“Happily we bask in this warm September sun, which illuminates all creatures…”
– Henry David Thoreau
When you receive this newsletter, I shall be in the midst of my vacation in Kimberley relaxing in the sublime beauty of nature. All is indeed brightened in my pristine surroundings, where I begin each day by stepping out of my recreational vehicle to observe the sun reflecting off the gentle flowing St. Mary river. The foliage has begun its autumnal transition, and I enjoy a panoramic view of colour during my daily afternoon hikes up the Kootenay mountains. The higher I climb, the denser the tree covering and the more picturesque the spectacle until I am in awe of the splendour and stillness of the countryside. Silence, other than the occasional chirping of a songbird, reigns supreme.
The name September comes from the old Roman word Septem, which means seven, because it was originally the seventh of ten months on the ancient Roman calendar that began in March. After the calendar reform that added January and February to the beginning of the year, September became the ninth month, but retained its name. It had 29 days until the Julian reform, which added a day. In the Northern Hemisphere, the beginning of autumn this year is on the 23rd of September. The birthstone of the month is the sapphire, which means clear thinking, and its birth flowers are forget-me-not, morning glory, and aster.
In story and in song, September is often considered to be a mellow month; although perhaps in everyday life, it is more so for parents than to children. Labour Day occurs on the first Monday of the month, and is usually the official end of the summer vacation season when school age and university students head back to classes. Still, there was never a year during my youth when I did not anticipate the beginning of September, heralding the start of school, and the end of summer, with its perpetual gardening. At last the heat and harvest were nearly over. Finally when I was doing my outdoor chores I could enjoy the misty Manitoba mornings, and after I had returned home in the balmy afternoons, I could resume my strolls to the valley’s edge where the colours of the changing season were surreal.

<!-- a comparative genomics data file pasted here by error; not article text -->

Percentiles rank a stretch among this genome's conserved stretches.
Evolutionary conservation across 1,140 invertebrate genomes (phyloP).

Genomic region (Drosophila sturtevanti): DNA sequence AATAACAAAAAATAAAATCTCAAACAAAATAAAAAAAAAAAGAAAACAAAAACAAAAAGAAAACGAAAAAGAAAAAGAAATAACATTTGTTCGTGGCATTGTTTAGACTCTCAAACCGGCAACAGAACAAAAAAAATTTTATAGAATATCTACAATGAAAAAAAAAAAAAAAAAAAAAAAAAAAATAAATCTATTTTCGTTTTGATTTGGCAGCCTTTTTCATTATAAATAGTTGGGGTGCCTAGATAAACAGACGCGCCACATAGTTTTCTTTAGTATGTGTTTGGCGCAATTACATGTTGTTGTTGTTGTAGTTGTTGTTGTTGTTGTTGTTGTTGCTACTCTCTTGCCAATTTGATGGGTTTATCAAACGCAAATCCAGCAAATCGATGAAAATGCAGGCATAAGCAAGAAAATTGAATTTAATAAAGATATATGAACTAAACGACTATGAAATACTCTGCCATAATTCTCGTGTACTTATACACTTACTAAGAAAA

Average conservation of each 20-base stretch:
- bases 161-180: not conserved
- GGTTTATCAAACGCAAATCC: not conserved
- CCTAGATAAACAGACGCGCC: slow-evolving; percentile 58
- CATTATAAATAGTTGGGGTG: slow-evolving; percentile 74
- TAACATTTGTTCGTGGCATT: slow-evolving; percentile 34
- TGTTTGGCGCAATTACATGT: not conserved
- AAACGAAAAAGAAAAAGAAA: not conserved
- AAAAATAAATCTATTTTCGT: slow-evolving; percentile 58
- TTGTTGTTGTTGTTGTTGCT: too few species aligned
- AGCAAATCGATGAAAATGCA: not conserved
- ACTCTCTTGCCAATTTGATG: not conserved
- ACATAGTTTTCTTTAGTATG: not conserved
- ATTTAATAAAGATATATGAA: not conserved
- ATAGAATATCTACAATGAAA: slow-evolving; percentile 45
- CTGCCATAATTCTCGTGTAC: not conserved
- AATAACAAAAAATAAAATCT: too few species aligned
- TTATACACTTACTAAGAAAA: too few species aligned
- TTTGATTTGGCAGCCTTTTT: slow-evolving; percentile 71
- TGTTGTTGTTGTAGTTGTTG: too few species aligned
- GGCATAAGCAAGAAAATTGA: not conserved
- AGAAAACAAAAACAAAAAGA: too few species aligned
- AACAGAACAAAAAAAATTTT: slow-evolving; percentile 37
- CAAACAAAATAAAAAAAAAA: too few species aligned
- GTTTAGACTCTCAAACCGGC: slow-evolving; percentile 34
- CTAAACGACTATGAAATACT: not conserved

It is remarkable how our lifelong patterns evolve. I have always loved trees, and when I moved to St. Albert in 1980, I began by planting them on my corner lot, until I am now surrounded by my own forest, a haven for writing, with close to 30 trees, including an assortment of shrubs, blooming bushes, conifers, an American Elm, a Red Maple, and four Swedish Aspens. To this day, I have never had any interest in planting a garden, and my sparse perennials are being overwhelmed; although my grandson and I have great fun playing under all the majestic boughs, as do the squirrels, rabbits, and neighbour’s cat. Similarly, I believe I chose to become an educator so that, each September, I could return to a classroom and be reunited with my greatest passion: books.
As a child, I always saved the best for last, and I still do. On August 17, 2015, a significant milestone was reached. I’ve now sold 10,003 copies of my books from the Understanding Ursula trilogy. Before I bring this newsletter to a close, I want to take this opportunity to thank all of my devoted readers. Each of you has played a vital role in this remarkable achievement.
“By all these lovely tokens, September days are here
With summer’s best of weather, and autumn’s best of cheer.”